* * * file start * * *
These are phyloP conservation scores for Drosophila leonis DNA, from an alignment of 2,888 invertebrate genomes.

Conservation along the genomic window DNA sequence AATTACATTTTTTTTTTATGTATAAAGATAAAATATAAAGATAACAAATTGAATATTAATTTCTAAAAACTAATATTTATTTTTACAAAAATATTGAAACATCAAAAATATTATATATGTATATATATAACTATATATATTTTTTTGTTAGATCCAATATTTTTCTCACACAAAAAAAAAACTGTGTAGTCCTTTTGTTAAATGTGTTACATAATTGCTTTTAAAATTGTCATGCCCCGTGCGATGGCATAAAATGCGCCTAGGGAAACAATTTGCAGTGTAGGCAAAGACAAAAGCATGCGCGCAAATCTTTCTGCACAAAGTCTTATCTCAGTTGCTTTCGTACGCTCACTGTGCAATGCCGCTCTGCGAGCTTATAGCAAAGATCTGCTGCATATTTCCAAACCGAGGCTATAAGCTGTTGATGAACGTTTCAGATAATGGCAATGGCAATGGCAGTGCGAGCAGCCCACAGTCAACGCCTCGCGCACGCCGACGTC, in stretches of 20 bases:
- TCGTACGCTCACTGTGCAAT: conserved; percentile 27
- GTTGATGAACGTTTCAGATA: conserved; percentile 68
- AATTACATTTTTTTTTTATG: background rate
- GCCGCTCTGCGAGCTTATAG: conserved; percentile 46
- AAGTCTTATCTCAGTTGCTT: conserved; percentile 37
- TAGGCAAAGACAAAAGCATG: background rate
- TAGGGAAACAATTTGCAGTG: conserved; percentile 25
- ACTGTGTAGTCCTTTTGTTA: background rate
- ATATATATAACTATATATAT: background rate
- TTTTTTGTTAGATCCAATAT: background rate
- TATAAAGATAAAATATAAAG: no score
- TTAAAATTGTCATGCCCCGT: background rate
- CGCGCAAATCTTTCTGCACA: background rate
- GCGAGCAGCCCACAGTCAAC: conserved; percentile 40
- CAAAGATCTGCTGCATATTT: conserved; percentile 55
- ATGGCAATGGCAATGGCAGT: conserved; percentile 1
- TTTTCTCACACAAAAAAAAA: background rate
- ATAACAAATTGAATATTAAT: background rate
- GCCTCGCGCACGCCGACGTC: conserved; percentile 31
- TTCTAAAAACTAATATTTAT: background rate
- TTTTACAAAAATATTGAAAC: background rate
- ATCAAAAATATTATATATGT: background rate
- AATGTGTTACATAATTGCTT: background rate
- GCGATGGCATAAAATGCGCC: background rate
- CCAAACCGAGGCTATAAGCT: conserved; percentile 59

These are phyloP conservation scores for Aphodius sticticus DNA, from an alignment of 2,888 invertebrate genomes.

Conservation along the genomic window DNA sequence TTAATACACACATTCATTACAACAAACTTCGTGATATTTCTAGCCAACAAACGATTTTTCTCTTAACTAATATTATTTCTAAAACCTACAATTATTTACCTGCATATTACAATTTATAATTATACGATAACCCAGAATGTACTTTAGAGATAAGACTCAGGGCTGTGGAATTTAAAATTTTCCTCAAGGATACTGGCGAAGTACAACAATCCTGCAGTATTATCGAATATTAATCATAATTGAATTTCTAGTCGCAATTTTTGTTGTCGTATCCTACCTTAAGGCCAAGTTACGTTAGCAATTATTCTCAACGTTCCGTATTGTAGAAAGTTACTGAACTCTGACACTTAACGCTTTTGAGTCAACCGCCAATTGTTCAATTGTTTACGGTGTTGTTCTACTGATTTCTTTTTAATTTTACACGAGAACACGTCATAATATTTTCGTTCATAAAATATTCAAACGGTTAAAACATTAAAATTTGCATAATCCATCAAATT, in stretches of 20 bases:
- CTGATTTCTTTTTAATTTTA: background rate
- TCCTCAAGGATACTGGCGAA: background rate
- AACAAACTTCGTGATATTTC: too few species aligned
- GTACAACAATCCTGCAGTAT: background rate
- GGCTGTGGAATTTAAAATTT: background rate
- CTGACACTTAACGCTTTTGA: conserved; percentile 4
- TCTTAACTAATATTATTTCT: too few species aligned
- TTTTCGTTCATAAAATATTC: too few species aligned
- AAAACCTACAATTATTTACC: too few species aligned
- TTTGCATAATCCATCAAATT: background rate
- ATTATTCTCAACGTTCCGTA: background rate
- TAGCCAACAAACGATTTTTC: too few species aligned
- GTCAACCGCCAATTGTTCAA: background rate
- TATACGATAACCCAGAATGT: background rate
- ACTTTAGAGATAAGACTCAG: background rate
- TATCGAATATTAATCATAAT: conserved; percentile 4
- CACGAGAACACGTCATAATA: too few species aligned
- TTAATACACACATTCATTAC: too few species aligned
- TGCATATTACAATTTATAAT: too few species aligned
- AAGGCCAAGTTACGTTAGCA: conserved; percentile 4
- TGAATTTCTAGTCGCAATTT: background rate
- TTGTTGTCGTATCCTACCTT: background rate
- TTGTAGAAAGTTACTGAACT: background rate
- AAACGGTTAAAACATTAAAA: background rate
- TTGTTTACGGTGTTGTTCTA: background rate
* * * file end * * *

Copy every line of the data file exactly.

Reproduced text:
These are phyloP conservation scores for Drosophila leonis DNA, from an alignment of 2,888 invertebrate genomes.

Conservation along the genomic window DNA sequence AATTACATTTTTTTTTTATGTATAAAGATAAAATATAAAGATAACAAATTGAATATTAATTTCTAAAAACTAATATTTATTTTTACAAAAATATTGAAACATCAAAAATATTATATATGTATATATATAACTATATATATTTTTTTGTTAGATCCAATATTTTTCTCACACAAAAAAAAAACTGTGTAGTCCTTTTGTTAAATGTGTTACATAATTGCTTTTAAAATTGTCATGCCCCGTGCGATGGCATAAAATGCGCCTAGGGAAACAATTTGCAGTGTAGGCAAAGACAAAAGCATGCGCGCAAATCTTTCTGCACAAAGTCTTATCTCAGTTGCTTTCGTACGCTCACTGTGCAATGCCGCTCTGCGAGCTTATAGCAAAGATCTGCTGCATATTTCCAAACCGAGGCTATAAGCTGTTGATGAACGTTTCAGATAATGGCAATGGCAATGGCAGTGCGAGCAGCCCACAGTCAACGCCTCGCGCACGCCGACGTC, in stretches of 20 bases:
- TCGTACGCTCACTGTGCAAT: conserved; percentile 27
- GTTGATGAACGTTTCAGATA: conserved; percentile 68
- AATTACATTTTTTTTTTATG: background rate
- GCCGCTCTGCGAGCTTATAG: conserved; percentile 46
- AAGTCTTATCTCAGTTGCTT: conserved; percentile 37
- TAGGCAAAGACAAAAGCATG: background rate
- TAGGGAAACAATTTGCAGTG: conserved; percentile 25
- ACTGTGTAGTCCTTTTGTTA: background rate
- ATATATATAACTATATATAT: background rate
- TTTTTTGTTAGATCCAATAT: background rate
- TATAAAGATAAAATATAAAG: no score
- TTAAAATTGTCATGCCCCGT: background rate
- CGCGCAAATCTTTCTGCACA: background rate
- GCGAGCAGCCCACAGTCAAC: conserved; percentile 40
- CAAAGATCTGCTGCATATTT: conserved; percentile 55
- ATGGCAATGGCAATGGCAGT: conserved; percentile 1
- TTTTCTCACACAAAAAAAAA: background rate
- ATAACAAATTGAATATTAAT: background rate
- GCCTCGCGCACGCCGACGTC: conserved; percentile 31
- TTCTAAAAACTAATATTTAT: background rate
- TTTTACAAAAATATTGAAAC: background rate
- ATCAAAAATATTATATATGT: background rate
- AATGTGTTACATAATTGCTT: background rate
- GCGATGGCATAAAATGCGCC: background rate
- CCAAACCGAGGCTATAAGCT: conserved; percentile 59

These are phyloP conservation scores for Aphodius sticticus DNA, from an alignment of 2,888 invertebrate genomes.

Conservation along the genomic window DNA sequence TTAATACACACATTCATTACAACAAACTTCGTGATATTTCTAGCCAACAAACGATTTTTCTCTTAACTAATATTATTTCTAAAACCTACAATTATTTACCTGCATATTACAATTTATAATTATACGATAACCCAGAATGTACTTTAGAGATAAGACTCAGGGCTGTGGAATTTAAAATTTTCCTCAAGGATACTGGCGAAGTACAACAATCCTGCAGTATTATCGAATATTAATCATAATTGAATTTCTAGTCGCAATTTTTGTTGTCGTATCCTACCTTAAGGCCAAGTTACGTTAGCAATTATTCTCAACGTTCCGTATTGTAGAAAGTTACTGAACTCTGACACTTAACGCTTTTGAGTCAACCGCCAATTGTTCAATTGTTTACGGTGTTGTTCTACTGATTTCTTTTTAATTTTACACGAGAACACGTCATAATATTTTCGTTCATAAAATATTCAAACGGTTAAAACATTAAAATTTGCATAATCCATCAAATT, in stretches of 20 bases:
- CTGATTTCTTTTTAATTTTA: background rate
- TCCTCAAGGATACTGGCGAA: background rate
- AACAAACTTCGTGATATTTC: too few species aligned
- GTACAACAATCCTGCAGTAT: background rate
- GGCTGTGGAATTTAAAATTT: background rate
- CTGACACTTAACGCTTTTGA: conserved; percentile 4
- TCTTAACTAATATTATTTCT: too few species aligned
- TTTTCGTTCATAAAATATTC: too few species aligned
- AAAACCTACAATTATTTACC: too few species aligned
- TTTGCATAATCCATCAAATT: background rate
- ATTATTCTCAACGTTCCGTA: background rate
- TAGCCAACAAACGATTTTTC: too few species aligned
- GTCAACCGCCAATTGTTCAA: background rate
- TATACGATAACCCAGAATGT: background rate
- ACTTTAGAGATAAGACTCAG: background rate
- TATCGAATATTAATCATAAT: conserved; percentile 4
- CACGAGAACACGTCATAATA: too few species aligned
- TTAATACACACATTCATTAC: too few species aligned
- TGCATATTACAATTTATAAT: too few species aligned
- AAGGCCAAGTTACGTTAGCA: conserved; percentile 4
- TGAATTTCTAGTCGCAATTT: background rate
- TTGTTGTCGTATCCTACCTT: background rate
- TTGTAGAAAGTTACTGAACT: background rate
- AAACGGTTAAAACATTAAAA: background rate
- TTGTTTACGGTGTTGTTCTA: background rate